Bismarck Tower (Bad Kissingen)
The construction of the Bismarck Tower located on the "Sinnberg", a hill in the German spa town of Bad Kissingen, started in 1914 following the plans designed by architect, Wilhelm Kreis. It was projected by the local Bismarck Tower Association under the chairmanship of its founder, pharmacist Oscar Ihl. This association was in favour of Bismarck and the German Empire and competed in a certain way with the Wittelsbacher Association, which, even after the Unification of Germany, regarded the Kingdom of Bavaria to be a sovereign kingdom and built the Wittelsbacher Tower in Bad Kissingen in 1907.
Up to that time, the architect of the Bismarck Tower, Wilhelm Kreis, had already designed different Bismarck Towers; his concept "Götterdämmerung" was carried out in 47 towers alone, which differed only slightly from each other. The construction of the Bismarck Tower in Bad Kissingen, however, followed a completely new design.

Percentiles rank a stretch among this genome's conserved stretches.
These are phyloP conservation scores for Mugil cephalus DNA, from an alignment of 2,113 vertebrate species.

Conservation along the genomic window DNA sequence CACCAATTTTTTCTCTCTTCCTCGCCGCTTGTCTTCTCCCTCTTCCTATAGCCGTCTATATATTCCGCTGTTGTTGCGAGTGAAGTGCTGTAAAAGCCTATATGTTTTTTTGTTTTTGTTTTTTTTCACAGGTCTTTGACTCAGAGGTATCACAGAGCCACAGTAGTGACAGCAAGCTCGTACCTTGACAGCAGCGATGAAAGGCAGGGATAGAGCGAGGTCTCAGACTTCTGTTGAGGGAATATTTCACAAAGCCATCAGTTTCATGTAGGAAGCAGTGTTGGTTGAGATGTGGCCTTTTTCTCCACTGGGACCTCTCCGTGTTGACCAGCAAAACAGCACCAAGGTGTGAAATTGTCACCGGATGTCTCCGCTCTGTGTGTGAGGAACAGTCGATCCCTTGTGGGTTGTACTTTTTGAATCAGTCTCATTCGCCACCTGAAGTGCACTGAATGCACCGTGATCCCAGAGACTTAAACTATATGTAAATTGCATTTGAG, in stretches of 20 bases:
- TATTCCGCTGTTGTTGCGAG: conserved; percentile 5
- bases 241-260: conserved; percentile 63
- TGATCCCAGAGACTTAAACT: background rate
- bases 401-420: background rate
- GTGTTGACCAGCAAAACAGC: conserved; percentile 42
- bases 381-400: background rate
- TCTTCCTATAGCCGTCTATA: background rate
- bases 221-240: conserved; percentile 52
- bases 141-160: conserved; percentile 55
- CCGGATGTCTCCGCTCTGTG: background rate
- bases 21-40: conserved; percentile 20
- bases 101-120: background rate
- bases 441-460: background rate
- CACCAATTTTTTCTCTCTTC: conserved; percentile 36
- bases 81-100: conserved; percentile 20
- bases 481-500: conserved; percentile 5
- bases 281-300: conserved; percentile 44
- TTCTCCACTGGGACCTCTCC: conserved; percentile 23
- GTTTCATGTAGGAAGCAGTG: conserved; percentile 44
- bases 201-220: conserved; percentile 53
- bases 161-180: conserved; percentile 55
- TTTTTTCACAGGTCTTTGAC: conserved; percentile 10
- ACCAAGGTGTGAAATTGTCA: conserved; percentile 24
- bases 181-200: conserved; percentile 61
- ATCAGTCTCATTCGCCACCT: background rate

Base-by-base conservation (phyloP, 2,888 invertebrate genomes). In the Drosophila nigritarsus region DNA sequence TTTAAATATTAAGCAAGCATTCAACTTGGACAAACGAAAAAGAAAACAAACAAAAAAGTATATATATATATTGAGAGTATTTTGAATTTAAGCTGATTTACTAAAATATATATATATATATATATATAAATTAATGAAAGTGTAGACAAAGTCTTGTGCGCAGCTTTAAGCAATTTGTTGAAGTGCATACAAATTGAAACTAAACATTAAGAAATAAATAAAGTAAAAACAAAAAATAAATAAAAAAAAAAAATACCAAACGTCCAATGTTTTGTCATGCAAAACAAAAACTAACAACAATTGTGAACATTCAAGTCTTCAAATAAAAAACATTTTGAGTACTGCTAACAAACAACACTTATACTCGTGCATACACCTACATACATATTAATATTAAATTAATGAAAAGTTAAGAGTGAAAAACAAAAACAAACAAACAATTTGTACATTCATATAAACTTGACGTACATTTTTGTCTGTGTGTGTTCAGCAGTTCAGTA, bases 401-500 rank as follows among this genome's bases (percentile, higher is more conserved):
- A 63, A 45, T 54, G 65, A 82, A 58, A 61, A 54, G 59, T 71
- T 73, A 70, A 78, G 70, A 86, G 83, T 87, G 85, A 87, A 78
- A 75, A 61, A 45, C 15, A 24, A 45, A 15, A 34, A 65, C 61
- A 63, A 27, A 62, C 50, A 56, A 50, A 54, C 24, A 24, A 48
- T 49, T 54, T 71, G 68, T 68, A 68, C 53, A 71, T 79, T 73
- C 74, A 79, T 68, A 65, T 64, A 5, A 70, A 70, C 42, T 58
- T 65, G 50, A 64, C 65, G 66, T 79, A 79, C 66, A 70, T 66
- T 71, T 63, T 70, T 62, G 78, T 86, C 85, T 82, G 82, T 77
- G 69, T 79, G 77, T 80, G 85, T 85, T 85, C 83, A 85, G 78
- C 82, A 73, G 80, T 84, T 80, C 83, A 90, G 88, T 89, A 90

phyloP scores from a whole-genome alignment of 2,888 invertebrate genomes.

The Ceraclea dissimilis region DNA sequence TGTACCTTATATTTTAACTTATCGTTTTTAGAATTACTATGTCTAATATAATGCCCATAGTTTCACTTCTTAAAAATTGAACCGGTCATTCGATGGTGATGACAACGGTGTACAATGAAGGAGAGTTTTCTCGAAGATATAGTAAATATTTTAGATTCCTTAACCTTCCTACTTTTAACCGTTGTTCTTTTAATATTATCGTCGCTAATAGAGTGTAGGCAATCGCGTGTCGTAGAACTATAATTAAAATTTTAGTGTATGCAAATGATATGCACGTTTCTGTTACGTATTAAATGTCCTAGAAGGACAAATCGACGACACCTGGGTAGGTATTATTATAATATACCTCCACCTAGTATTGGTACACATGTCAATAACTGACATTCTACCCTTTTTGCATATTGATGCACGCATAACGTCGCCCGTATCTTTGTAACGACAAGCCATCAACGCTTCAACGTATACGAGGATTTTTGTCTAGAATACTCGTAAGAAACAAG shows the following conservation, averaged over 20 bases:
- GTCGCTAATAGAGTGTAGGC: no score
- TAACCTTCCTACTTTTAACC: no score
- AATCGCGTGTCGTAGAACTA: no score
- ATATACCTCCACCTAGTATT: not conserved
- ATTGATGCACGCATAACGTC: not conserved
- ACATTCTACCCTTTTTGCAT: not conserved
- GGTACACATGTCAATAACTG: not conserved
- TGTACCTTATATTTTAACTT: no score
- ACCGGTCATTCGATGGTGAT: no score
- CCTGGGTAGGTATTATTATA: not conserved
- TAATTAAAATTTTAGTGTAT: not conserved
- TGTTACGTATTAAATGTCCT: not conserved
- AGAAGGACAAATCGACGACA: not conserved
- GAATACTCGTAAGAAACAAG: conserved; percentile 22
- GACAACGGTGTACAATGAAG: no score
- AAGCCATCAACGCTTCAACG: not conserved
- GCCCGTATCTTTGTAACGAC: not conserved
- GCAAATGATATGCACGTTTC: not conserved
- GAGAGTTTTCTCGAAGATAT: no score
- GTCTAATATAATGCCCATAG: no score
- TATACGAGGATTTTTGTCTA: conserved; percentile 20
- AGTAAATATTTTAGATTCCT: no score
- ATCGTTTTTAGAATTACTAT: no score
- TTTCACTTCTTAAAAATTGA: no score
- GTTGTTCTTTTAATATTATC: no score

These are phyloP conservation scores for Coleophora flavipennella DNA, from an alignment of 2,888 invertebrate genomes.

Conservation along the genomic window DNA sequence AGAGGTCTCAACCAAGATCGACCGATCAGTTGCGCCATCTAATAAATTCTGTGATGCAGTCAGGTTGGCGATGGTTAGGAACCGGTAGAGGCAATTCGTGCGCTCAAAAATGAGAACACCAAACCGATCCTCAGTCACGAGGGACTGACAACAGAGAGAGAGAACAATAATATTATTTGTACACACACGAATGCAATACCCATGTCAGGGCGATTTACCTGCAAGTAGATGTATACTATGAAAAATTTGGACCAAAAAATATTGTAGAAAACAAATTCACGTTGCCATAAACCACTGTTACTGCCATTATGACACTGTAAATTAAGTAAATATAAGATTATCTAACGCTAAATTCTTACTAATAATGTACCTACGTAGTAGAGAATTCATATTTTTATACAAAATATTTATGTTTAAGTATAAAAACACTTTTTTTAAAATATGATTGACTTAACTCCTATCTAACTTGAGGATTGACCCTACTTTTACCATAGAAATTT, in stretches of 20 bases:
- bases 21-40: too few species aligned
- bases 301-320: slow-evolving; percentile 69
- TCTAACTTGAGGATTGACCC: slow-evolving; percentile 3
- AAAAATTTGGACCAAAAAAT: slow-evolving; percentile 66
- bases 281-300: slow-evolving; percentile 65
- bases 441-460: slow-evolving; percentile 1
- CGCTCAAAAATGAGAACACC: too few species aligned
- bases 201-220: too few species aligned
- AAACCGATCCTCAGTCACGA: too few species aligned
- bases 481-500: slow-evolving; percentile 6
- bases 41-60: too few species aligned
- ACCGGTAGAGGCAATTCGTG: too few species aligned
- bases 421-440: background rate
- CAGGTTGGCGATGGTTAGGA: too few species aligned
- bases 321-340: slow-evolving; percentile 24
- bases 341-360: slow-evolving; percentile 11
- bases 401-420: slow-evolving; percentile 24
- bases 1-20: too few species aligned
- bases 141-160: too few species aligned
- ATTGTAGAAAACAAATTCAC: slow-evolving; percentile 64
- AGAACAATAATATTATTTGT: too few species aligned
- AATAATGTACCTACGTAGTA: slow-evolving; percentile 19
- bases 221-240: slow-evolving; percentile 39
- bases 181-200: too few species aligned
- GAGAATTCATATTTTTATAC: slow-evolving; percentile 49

Due to the outbreak of World War I, a delay in finishing the construction took place. It was only on 2 December 1926 that, under the promotion of the "Movement for Completing the Tower" under the chairmanship of Wolfgang Singer, the director of the spa gardens, that the roofing ceremony could be held. The completion of the tower's exterior was delayed until 1930 due to the Great Depression. In 1934, Wolfgang Singer conveyed the construction of a hairpin-bended footway leading to the Bismarck Tower.
During World War II, the Bismarck Tower was used as an observation point for observing the airspace. It was only in 1985 that the construction of the tower's interior was started. So, the tower could be opened to the public on 21 June 1986. A staircase, bathrooms, and an observation deck were built into the tower.
- Werner Eberth: Bismarck und Bad Kissingen. Theresienbrunnen-Verlag, Bad Kissingen 1998, p. 341
- Sieglinde Seele: Lexikon der Bismarck-Denkmäler. Michael Imhof, Petersberg 2005, pp. 227f.